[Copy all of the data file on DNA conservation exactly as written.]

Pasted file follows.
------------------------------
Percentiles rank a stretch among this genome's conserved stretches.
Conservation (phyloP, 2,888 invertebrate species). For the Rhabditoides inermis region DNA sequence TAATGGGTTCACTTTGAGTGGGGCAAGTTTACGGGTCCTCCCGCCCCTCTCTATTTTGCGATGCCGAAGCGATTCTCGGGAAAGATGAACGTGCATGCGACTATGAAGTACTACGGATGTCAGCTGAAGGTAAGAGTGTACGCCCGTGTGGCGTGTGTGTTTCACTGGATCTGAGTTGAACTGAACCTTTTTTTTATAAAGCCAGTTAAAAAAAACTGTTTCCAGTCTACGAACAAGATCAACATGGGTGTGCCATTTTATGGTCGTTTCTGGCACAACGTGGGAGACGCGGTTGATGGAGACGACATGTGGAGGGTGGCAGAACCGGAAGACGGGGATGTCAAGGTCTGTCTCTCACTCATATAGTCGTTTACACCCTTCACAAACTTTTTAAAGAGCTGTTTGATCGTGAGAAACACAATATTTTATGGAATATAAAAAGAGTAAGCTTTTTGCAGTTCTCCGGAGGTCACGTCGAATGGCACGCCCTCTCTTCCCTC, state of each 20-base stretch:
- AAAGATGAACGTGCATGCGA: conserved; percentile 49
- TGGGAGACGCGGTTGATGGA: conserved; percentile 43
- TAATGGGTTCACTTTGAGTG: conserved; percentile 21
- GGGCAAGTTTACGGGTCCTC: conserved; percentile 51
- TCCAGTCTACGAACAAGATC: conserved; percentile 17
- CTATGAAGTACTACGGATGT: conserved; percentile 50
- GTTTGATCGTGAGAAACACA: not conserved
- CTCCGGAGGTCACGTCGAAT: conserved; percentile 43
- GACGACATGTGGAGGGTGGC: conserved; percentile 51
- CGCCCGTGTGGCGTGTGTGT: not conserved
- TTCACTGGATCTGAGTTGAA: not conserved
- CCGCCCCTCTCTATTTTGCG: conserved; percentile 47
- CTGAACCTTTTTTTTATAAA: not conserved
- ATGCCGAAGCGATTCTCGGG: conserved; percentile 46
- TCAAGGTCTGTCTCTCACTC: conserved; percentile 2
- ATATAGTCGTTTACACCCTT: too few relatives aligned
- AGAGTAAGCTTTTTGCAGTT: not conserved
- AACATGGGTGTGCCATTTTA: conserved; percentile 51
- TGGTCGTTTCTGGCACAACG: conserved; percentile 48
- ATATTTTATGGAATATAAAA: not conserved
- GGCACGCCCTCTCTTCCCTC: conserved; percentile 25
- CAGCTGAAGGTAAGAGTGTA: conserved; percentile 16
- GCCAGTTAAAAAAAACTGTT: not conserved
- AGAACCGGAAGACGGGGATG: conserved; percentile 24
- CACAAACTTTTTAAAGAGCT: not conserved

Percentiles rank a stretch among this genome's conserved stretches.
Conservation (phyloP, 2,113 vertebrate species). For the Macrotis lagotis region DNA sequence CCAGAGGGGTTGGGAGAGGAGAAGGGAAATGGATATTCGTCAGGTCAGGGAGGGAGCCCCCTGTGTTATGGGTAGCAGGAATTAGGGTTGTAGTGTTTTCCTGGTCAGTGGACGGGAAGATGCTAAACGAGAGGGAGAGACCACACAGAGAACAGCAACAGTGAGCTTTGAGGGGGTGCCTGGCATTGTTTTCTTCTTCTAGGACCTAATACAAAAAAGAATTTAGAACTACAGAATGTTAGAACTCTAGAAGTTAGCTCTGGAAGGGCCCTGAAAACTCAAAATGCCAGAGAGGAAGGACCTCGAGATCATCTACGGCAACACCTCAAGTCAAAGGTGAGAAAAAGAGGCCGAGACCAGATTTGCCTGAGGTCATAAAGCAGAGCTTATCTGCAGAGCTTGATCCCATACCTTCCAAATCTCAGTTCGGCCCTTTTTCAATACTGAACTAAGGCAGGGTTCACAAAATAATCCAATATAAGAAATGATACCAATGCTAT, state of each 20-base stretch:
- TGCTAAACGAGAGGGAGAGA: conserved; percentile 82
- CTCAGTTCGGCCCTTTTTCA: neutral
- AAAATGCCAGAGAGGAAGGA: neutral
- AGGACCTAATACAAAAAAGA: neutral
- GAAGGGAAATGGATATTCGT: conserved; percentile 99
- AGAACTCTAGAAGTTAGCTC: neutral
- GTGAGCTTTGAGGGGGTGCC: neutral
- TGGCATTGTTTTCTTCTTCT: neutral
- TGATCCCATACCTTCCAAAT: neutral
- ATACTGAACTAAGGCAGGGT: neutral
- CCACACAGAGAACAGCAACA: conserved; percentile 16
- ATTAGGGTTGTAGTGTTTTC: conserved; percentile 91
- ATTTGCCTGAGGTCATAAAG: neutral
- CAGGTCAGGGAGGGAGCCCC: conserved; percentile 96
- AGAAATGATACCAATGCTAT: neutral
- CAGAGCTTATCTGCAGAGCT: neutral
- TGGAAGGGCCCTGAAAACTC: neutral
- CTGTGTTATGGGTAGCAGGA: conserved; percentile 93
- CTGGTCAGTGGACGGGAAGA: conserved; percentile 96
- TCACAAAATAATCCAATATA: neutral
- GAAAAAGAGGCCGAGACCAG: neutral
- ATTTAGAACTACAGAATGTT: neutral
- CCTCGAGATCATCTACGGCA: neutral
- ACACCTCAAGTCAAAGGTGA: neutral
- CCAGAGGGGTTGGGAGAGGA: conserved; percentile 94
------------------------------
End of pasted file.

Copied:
Percentiles rank a stretch among this genome's conserved stretches.
Conservation (phyloP, 2,888 invertebrate species). For the Rhabditoides inermis region DNA sequence TAATGGGTTCACTTTGAGTGGGGCAAGTTTACGGGTCCTCCCGCCCCTCTCTATTTTGCGATGCCGAAGCGATTCTCGGGAAAGATGAACGTGCATGCGACTATGAAGTACTACGGATGTCAGCTGAAGGTAAGAGTGTACGCCCGTGTGGCGTGTGTGTTTCACTGGATCTGAGTTGAACTGAACCTTTTTTTTATAAAGCCAGTTAAAAAAAACTGTTTCCAGTCTACGAACAAGATCAACATGGGTGTGCCATTTTATGGTCGTTTCTGGCACAACGTGGGAGACGCGGTTGATGGAGACGACATGTGGAGGGTGGCAGAACCGGAAGACGGGGATGTCAAGGTCTGTCTCTCACTCATATAGTCGTTTACACCCTTCACAAACTTTTTAAAGAGCTGTTTGATCGTGAGAAACACAATATTTTATGGAATATAAAAAGAGTAAGCTTTTTGCAGTTCTCCGGAGGTCACGTCGAATGGCACGCCCTCTCTTCCCTC, state of each 20-base stretch:
- AAAGATGAACGTGCATGCGA: conserved; percentile 49
- TGGGAGACGCGGTTGATGGA: conserved; percentile 43
- TAATGGGTTCACTTTGAGTG: conserved; percentile 21
- GGGCAAGTTTACGGGTCCTC: conserved; percentile 51
- TCCAGTCTACGAACAAGATC: conserved; percentile 17
- CTATGAAGTACTACGGATGT: conserved; percentile 50
- GTTTGATCGTGAGAAACACA: not conserved
- CTCCGGAGGTCACGTCGAAT: conserved; percentile 43
- GACGACATGTGGAGGGTGGC: conserved; percentile 51
- CGCCCGTGTGGCGTGTGTGT: not conserved
- TTCACTGGATCTGAGTTGAA: not conserved
- CCGCCCCTCTCTATTTTGCG: conserved; percentile 47
- CTGAACCTTTTTTTTATAAA: not conserved
- ATGCCGAAGCGATTCTCGGG: conserved; percentile 46
- TCAAGGTCTGTCTCTCACTC: conserved; percentile 2
- ATATAGTCGTTTACACCCTT: too few relatives aligned
- AGAGTAAGCTTTTTGCAGTT: not conserved
- AACATGGGTGTGCCATTTTA: conserved; percentile 51
- TGGTCGTTTCTGGCACAACG: conserved; percentile 48
- ATATTTTATGGAATATAAAA: not conserved
- GGCACGCCCTCTCTTCCCTC: conserved; percentile 25
- CAGCTGAAGGTAAGAGTGTA: conserved; percentile 16
- GCCAGTTAAAAAAAACTGTT: not conserved
- AGAACCGGAAGACGGGGATG: conserved; percentile 24
- CACAAACTTTTTAAAGAGCT: not conserved

Percentiles rank a stretch among this genome's conserved stretches.
Conservation (phyloP, 2,113 vertebrate species). For the Macrotis lagotis region DNA sequence CCAGAGGGGTTGGGAGAGGAGAAGGGAAATGGATATTCGTCAGGTCAGGGAGGGAGCCCCCTGTGTTATGGGTAGCAGGAATTAGGGTTGTAGTGTTTTCCTGGTCAGTGGACGGGAAGATGCTAAACGAGAGGGAGAGACCACACAGAGAACAGCAACAGTGAGCTTTGAGGGGGTGCCTGGCATTGTTTTCTTCTTCTAGGACCTAATACAAAAAAGAATTTAGAACTACAGAATGTTAGAACTCTAGAAGTTAGCTCTGGAAGGGCCCTGAAAACTCAAAATGCCAGAGAGGAAGGACCTCGAGATCATCTACGGCAACACCTCAAGTCAAAGGTGAGAAAAAGAGGCCGAGACCAGATTTGCCTGAGGTCATAAAGCAGAGCTTATCTGCAGAGCTTGATCCCATACCTTCCAAATCTCAGTTCGGCCCTTTTTCAATACTGAACTAAGGCAGGGTTCACAAAATAATCCAATATAAGAAATGATACCAATGCTAT, state of each 20-base stretch:
- TGCTAAACGAGAGGGAGAGA: conserved; percentile 82
- CTCAGTTCGGCCCTTTTTCA: neutral
- AAAATGCCAGAGAGGAAGGA: neutral
- AGGACCTAATACAAAAAAGA: neutral
- GAAGGGAAATGGATATTCGT: conserved; percentile 99
- AGAACTCTAGAAGTTAGCTC: neutral
- GTGAGCTTTGAGGGGGTGCC: neutral
- TGGCATTGTTTTCTTCTTCT: neutral
- TGATCCCATACCTTCCAAAT: neutral
- ATACTGAACTAAGGCAGGGT: neutral
- CCACACAGAGAACAGCAACA: conserved; percentile 16
- ATTAGGGTTGTAGTGTTTTC: conserved; percentile 91
- ATTTGCCTGAGGTCATAAAG: neutral
- CAGGTCAGGGAGGGAGCCCC: conserved; percentile 96
- AGAAATGATACCAATGCTAT: neutral
- CAGAGCTTATCTGCAGAGCT: neutral
- TGGAAGGGCCCTGAAAACTC: neutral
- CTGTGTTATGGGTAGCAGGA: conserved; percentile 93
- CTGGTCAGTGGACGGGAAGA: conserved; percentile 96
- TCACAAAATAATCCAATATA: neutral
- GAAAAAGAGGCCGAGACCAG: neutral
- ATTTAGAACTACAGAATGTT: neutral
- CCTCGAGATCATCTACGGCA: neutral
- ACACCTCAAGTCAAAGGTGA: neutral
- CCAGAGGGGTTGGGAGAGGA: conserved; percentile 94